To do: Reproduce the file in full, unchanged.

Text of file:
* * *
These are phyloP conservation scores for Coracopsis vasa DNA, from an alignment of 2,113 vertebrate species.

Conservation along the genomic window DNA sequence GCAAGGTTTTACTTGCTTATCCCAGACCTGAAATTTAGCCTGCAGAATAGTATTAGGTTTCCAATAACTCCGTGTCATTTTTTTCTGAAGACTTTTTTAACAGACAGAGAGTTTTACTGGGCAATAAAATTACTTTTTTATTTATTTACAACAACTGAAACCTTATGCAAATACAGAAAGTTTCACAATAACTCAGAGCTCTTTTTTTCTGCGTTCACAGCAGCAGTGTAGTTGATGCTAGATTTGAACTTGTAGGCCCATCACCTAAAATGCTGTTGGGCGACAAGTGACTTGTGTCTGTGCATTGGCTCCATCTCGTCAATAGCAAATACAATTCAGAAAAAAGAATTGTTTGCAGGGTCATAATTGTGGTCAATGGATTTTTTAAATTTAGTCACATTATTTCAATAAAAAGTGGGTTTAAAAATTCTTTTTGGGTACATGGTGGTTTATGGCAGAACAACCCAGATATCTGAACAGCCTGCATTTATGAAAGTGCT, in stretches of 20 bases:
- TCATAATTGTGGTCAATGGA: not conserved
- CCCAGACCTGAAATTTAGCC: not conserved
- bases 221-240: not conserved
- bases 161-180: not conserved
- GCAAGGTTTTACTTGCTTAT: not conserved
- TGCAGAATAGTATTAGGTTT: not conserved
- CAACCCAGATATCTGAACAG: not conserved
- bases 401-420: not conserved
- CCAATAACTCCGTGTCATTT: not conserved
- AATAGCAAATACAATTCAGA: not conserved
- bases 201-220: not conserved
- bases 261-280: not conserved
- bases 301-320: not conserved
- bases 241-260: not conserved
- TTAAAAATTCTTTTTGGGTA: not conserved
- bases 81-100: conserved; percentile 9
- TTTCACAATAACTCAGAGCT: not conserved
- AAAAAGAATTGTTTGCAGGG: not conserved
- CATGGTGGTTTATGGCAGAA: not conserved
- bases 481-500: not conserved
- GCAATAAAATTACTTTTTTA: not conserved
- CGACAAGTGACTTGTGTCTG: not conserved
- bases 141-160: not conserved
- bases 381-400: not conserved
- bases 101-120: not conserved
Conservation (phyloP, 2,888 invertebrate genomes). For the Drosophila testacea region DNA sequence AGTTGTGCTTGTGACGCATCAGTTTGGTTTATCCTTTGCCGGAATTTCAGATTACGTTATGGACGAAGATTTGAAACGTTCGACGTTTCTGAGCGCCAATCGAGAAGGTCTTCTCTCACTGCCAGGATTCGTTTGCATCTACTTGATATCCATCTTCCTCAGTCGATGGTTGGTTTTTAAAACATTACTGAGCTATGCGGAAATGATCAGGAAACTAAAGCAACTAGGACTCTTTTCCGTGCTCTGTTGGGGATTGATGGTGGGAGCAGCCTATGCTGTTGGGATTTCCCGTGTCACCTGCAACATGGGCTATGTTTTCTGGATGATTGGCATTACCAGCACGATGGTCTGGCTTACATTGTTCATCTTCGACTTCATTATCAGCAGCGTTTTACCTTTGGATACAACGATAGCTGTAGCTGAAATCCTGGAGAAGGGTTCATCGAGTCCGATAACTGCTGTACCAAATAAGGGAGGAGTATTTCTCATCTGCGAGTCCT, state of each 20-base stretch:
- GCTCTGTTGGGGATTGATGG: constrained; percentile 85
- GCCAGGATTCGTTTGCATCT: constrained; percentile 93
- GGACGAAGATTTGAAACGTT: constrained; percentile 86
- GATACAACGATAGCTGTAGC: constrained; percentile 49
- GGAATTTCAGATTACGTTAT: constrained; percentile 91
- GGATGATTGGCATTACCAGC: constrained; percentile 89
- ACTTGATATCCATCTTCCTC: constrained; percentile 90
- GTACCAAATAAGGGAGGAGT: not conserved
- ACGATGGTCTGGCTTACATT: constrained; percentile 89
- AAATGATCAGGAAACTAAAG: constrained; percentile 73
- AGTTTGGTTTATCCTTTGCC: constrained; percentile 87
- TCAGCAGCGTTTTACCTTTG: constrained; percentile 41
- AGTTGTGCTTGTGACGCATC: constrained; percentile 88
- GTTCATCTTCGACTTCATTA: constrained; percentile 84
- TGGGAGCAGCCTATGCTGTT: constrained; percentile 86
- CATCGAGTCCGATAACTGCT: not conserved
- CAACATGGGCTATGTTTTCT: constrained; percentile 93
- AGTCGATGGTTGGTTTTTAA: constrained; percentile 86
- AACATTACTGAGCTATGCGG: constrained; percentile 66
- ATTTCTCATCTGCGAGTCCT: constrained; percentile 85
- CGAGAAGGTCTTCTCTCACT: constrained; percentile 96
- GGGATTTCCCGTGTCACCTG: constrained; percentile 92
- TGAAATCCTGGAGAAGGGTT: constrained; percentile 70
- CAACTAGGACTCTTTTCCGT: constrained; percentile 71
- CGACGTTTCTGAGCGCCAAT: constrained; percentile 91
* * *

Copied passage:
These are phyloP conservation scores for Coracopsis vasa DNA, from an alignment of 2,113 vertebrate species.

Conservation along the genomic window DNA sequence GCAAGGTTTTACTTGCTTATCCCAGACCTGAAATTTAGCCTGCAGAATAGTATTAGGTTTCCAATAACTCCGTGTCATTTTTTTCTGAAGACTTTTTTAACAGACAGAGAGTTTTACTGGGCAATAAAATTACTTTTTTATTTATTTACAACAACTGAAACCTTATGCAAATACAGAAAGTTTCACAATAACTCAGAGCTCTTTTTTTCTGCGTTCACAGCAGCAGTGTAGTTGATGCTAGATTTGAACTTGTAGGCCCATCACCTAAAATGCTGTTGGGCGACAAGTGACTTGTGTCTGTGCATTGGCTCCATCTCGTCAATAGCAAATACAATTCAGAAAAAAGAATTGTTTGCAGGGTCATAATTGTGGTCAATGGATTTTTTAAATTTAGTCACATTATTTCAATAAAAAGTGGGTTTAAAAATTCTTTTTGGGTACATGGTGGTTTATGGCAGAACAACCCAGATATCTGAACAGCCTGCATTTATGAAAGTGCT, in stretches of 20 bases:
- TCATAATTGTGGTCAATGGA: not conserved
- CCCAGACCTGAAATTTAGCC: not conserved
- bases 221-240: not conserved
- bases 161-180: not conserved
- GCAAGGTTTTACTTGCTTAT: not conserved
- TGCAGAATAGTATTAGGTTT: not conserved
- CAACCCAGATATCTGAACAG: not conserved
- bases 401-420: not conserved
- CCAATAACTCCGTGTCATTT: not conserved
- AATAGCAAATACAATTCAGA: not conserved
- bases 201-220: not conserved
- bases 261-280: not conserved
- bases 301-320: not conserved
- bases 241-260: not conserved
- TTAAAAATTCTTTTTGGGTA: not conserved
- bases 81-100: conserved; percentile 9
- TTTCACAATAACTCAGAGCT: not conserved
- AAAAAGAATTGTTTGCAGGG: not conserved
- CATGGTGGTTTATGGCAGAA: not conserved
- bases 481-500: not conserved
- GCAATAAAATTACTTTTTTA: not conserved
- CGACAAGTGACTTGTGTCTG: not conserved
- bases 141-160: not conserved
- bases 381-400: not conserved
- bases 101-120: not conserved
Conservation (phyloP, 2,888 invertebrate genomes). For the Drosophila testacea region DNA sequence AGTTGTGCTTGTGACGCATCAGTTTGGTTTATCCTTTGCCGGAATTTCAGATTACGTTATGGACGAAGATTTGAAACGTTCGACGTTTCTGAGCGCCAATCGAGAAGGTCTTCTCTCACTGCCAGGATTCGTTTGCATCTACTTGATATCCATCTTCCTCAGTCGATGGTTGGTTTTTAAAACATTACTGAGCTATGCGGAAATGATCAGGAAACTAAAGCAACTAGGACTCTTTTCCGTGCTCTGTTGGGGATTGATGGTGGGAGCAGCCTATGCTGTTGGGATTTCCCGTGTCACCTGCAACATGGGCTATGTTTTCTGGATGATTGGCATTACCAGCACGATGGTCTGGCTTACATTGTTCATCTTCGACTTCATTATCAGCAGCGTTTTACCTTTGGATACAACGATAGCTGTAGCTGAAATCCTGGAGAAGGGTTCATCGAGTCCGATAACTGCTGTACCAAATAAGGGAGGAGTATTTCTCATCTGCGAGTCCT, state of each 20-base stretch:
- GCTCTGTTGGGGATTGATGG: constrained; percentile 85
- GCCAGGATTCGTTTGCATCT: constrained; percentile 93
- GGACGAAGATTTGAAACGTT: constrained; percentile 86
- GATACAACGATAGCTGTAGC: constrained; percentile 49
- GGAATTTCAGATTACGTTAT: constrained; percentile 91
- GGATGATTGGCATTACCAGC: constrained; percentile 89
- ACTTGATATCCATCTTCCTC: constrained; percentile 90
- GTACCAAATAAGGGAGGAGT: not conserved
- ACGATGGTCTGGCTTACATT: constrained; percentile 89
- AAATGATCAGGAAACTAAAG: constrained; percentile 73
- AGTTTGGTTTATCCTTTGCC: constrained; percentile 87
- TCAGCAGCGTTTTACCTTTG: constrained; percentile 41
- AGTTGTGCTTGTGACGCATC: constrained; percentile 88
- GTTCATCTTCGACTTCATTA: constrained; percentile 84
- TGGGAGCAGCCTATGCTGTT: constrained; percentile 86
- CATCGAGTCCGATAACTGCT: not conserved
- CAACATGGGCTATGTTTTCT: constrained; percentile 93
- AGTCGATGGTTGGTTTTTAA: constrained; percentile 86
- AACATTACTGAGCTATGCGG: constrained; percentile 66
- ATTTCTCATCTGCGAGTCCT: constrained; percentile 85
- CGAGAAGGTCTTCTCTCACT: constrained; percentile 96
- GGGATTTCCCGTGTCACCTG: constrained; percentile 92
- TGAAATCCTGGAGAAGGGTT: constrained; percentile 70
- CAACTAGGACTCTTTTCCGT: constrained; percentile 71
- CGACGTTTCTGAGCGCCAAT: constrained; percentile 91